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Labels are necessary; practical aids in communicating, classifying and counting. They are as helpful (and as dangerous) as sharp knives in a kitchen and saws in the workshop.

In a clinical career focused on the care of patients with seizures, one of my frequent (and usually joyful) responsibilities was to tell people that their episodes of neurological dysfunction were not due to epilepsy. These encounters would on occasion prove difficult if the patient had carried the erroneous diagnosis of epilepsy for a number of years, on rare occasion for a great many years. Then a happy moment would instead be one spent trying to diminish the distress and anger felt by a patient newly aware that some ill-defined event in their earlier life was likely not a seizure and that for years they’d taken antiepileptic drugs needlessly, exercised care with driving, swimming, bathing etc. unnecessarily, and endured the psychological stigmata of both their own and others’ making of being “epileptic".

Through these experiences I acquired a distrust of diagnostic labels, a sense that they were too quickly sought by patients and applied by physicians, and a belief that their validity should be reassessed with regularity and discipline. What can be said by me about epilepsy applies to no end of other clinical conditions. Labels are necessary; practical aids in communicating, classifying and counting. They are as helpful (and as dangerous) as sharp knives in a kitchen and saws in the workshop.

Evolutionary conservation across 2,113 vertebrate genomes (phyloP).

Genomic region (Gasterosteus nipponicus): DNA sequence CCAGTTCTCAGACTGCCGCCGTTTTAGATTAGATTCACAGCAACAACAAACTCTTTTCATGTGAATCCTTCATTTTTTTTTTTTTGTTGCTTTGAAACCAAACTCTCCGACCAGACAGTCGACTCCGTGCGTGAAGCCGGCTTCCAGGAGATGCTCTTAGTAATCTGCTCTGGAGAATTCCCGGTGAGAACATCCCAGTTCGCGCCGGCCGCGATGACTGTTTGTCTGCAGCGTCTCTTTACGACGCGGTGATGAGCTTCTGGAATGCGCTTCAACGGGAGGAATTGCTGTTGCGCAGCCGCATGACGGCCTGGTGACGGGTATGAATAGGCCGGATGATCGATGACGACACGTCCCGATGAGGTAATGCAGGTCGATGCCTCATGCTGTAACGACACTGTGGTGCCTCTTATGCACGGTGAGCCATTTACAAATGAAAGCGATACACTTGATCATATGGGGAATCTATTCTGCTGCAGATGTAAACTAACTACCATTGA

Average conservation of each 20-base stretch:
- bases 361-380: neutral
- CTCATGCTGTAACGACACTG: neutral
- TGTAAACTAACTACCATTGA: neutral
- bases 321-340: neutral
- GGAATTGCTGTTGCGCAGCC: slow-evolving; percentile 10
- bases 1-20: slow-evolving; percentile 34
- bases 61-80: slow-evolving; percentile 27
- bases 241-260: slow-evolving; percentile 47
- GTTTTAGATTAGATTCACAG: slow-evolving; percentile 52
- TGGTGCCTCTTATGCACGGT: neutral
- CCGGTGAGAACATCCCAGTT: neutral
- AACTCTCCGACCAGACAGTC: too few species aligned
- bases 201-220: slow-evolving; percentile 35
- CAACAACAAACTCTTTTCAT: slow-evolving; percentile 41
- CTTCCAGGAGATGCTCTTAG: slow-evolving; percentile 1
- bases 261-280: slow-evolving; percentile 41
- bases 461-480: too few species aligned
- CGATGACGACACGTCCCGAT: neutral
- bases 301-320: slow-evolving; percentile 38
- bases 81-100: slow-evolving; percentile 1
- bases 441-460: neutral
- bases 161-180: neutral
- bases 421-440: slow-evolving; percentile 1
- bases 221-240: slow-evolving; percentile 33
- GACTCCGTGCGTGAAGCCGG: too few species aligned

I wonder why we are so skillful at ignoring product warning labels that don’t smell right or seem overblown, if not outright silly, yet will oversubscribe to a diagnostic label of a disease or psychological state. Last week, I spoke to a physician distressed that he’d been called “burnt out” by a physician supervisor. His distress was valid - he did not meet my criteria for burnout. I suspect that softer less pejorative language for his situation-specific career distress would have made it easier for him to accept the offer of assistance, and lessened the secondary discord between him and his boss.

A world free of labels is unrealistic. The onus is on he who labels to apply with caution, to accept that even with the greatest of care we’ll be wrong some percentage of the time, to display a willingness to reassess in the light of time or new information, and to have the humility to point out these caveats to he who is being labeled.